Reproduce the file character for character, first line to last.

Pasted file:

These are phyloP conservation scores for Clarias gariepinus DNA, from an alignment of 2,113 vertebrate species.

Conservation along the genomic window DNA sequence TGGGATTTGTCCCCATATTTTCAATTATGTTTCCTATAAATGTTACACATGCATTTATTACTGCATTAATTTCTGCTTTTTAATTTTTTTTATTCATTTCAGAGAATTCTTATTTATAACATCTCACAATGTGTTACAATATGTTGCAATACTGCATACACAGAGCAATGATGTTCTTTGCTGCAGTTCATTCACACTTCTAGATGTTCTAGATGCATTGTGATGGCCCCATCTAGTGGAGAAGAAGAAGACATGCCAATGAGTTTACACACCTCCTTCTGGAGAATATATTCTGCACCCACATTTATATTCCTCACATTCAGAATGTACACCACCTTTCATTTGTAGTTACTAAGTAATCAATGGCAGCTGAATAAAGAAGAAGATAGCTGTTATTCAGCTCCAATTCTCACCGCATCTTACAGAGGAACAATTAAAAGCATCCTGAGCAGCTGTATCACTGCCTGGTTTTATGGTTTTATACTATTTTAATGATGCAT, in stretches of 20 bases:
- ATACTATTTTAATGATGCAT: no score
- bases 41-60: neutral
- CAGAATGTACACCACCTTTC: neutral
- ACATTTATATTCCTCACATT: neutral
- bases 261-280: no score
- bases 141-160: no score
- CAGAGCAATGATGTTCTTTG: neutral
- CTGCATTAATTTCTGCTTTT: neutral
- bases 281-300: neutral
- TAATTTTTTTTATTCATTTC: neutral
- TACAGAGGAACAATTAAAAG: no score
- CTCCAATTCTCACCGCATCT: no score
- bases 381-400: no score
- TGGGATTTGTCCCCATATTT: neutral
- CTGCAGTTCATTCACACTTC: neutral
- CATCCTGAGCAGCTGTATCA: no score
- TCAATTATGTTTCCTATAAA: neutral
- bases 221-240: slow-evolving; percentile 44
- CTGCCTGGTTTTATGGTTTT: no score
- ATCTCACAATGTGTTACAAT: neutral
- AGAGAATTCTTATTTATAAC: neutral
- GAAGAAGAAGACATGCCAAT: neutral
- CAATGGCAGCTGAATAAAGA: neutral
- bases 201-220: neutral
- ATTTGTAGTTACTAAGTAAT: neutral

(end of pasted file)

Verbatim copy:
These are phyloP conservation scores for Clarias gariepinus DNA, from an alignment of 2,113 vertebrate species.

Conservation along the genomic window DNA sequence TGGGATTTGTCCCCATATTTTCAATTATGTTTCCTATAAATGTTACACATGCATTTATTACTGCATTAATTTCTGCTTTTTAATTTTTTTTATTCATTTCAGAGAATTCTTATTTATAACATCTCACAATGTGTTACAATATGTTGCAATACTGCATACACAGAGCAATGATGTTCTTTGCTGCAGTTCATTCACACTTCTAGATGTTCTAGATGCATTGTGATGGCCCCATCTAGTGGAGAAGAAGAAGACATGCCAATGAGTTTACACACCTCCTTCTGGAGAATATATTCTGCACCCACATTTATATTCCTCACATTCAGAATGTACACCACCTTTCATTTGTAGTTACTAAGTAATCAATGGCAGCTGAATAAAGAAGAAGATAGCTGTTATTCAGCTCCAATTCTCACCGCATCTTACAGAGGAACAATTAAAAGCATCCTGAGCAGCTGTATCACTGCCTGGTTTTATGGTTTTATACTATTTTAATGATGCAT, in stretches of 20 bases:
- ATACTATTTTAATGATGCAT: no score
- bases 41-60: neutral
- CAGAATGTACACCACCTTTC: neutral
- ACATTTATATTCCTCACATT: neutral
- bases 261-280: no score
- bases 141-160: no score
- CAGAGCAATGATGTTCTTTG: neutral
- CTGCATTAATTTCTGCTTTT: neutral
- bases 281-300: neutral
- TAATTTTTTTTATTCATTTC: neutral
- TACAGAGGAACAATTAAAAG: no score
- CTCCAATTCTCACCGCATCT: no score
- bases 381-400: no score
- TGGGATTTGTCCCCATATTT: neutral
- CTGCAGTTCATTCACACTTC: neutral
- CATCCTGAGCAGCTGTATCA: no score
- TCAATTATGTTTCCTATAAA: neutral
- bases 221-240: slow-evolving; percentile 44
- CTGCCTGGTTTTATGGTTTT: no score
- ATCTCACAATGTGTTACAAT: neutral
- AGAGAATTCTTATTTATAAC: neutral
- GAAGAAGAAGACATGCCAAT: neutral
- CAATGGCAGCTGAATAAAGA: neutral
- bases 201-220: neutral
- ATTTGTAGTTACTAAGTAAT: neutral